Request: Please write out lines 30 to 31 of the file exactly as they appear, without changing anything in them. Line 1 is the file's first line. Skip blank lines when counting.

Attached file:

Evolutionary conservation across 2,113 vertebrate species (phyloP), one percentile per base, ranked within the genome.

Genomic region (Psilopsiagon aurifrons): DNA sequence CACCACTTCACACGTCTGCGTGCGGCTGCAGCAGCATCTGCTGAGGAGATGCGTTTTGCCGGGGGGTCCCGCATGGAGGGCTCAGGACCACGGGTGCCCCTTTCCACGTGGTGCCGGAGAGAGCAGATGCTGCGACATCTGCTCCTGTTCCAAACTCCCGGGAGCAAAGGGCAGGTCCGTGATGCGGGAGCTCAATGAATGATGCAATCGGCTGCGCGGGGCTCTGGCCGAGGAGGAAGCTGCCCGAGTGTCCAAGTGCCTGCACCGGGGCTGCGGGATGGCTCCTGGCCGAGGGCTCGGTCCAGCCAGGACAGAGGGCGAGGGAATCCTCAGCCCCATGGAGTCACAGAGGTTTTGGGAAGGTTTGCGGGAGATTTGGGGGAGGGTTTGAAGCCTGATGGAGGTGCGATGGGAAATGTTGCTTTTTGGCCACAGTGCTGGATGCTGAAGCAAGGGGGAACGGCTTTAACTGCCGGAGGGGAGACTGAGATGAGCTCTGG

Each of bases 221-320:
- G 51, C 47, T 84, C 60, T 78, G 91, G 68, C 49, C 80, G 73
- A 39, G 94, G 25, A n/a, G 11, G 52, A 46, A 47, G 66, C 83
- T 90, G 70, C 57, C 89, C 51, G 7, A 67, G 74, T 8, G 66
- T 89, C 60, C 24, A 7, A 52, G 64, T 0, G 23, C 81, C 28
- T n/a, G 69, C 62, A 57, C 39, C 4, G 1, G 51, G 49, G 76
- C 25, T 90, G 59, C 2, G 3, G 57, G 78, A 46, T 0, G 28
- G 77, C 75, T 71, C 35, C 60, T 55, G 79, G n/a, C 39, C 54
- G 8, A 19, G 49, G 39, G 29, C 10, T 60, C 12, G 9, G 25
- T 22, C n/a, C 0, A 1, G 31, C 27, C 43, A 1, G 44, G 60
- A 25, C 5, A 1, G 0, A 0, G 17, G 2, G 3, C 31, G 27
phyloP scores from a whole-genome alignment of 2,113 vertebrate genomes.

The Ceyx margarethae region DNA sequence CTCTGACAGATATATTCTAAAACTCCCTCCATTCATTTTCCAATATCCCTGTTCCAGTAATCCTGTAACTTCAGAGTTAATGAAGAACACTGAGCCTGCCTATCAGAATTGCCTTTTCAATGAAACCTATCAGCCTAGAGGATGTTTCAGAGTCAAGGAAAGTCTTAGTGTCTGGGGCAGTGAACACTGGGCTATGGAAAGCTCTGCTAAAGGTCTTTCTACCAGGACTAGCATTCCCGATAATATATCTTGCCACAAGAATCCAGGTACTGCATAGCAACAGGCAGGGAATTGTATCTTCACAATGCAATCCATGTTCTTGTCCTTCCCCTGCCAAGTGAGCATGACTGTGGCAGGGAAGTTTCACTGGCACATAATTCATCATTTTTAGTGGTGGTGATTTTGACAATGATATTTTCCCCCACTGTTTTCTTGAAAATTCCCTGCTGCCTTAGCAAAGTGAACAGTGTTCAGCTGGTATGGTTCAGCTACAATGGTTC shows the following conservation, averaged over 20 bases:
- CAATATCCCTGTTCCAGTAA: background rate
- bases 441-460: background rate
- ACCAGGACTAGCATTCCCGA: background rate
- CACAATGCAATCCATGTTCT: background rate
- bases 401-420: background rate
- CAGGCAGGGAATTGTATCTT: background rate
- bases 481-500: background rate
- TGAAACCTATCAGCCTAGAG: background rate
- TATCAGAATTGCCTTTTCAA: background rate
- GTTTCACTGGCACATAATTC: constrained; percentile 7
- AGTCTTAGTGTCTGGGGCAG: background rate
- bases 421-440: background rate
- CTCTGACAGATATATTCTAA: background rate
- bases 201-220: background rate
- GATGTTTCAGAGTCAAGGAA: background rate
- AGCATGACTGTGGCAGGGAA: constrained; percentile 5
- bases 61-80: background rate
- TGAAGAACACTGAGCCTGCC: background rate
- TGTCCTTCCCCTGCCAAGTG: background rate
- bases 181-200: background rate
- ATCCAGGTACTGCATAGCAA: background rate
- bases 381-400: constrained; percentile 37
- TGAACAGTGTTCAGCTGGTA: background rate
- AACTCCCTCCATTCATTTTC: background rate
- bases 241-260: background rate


- GATGTTTCAGAGTCAAGGAA: background rate
- AGCATGACTGTGGCAGGGAA: constrained; percentile 5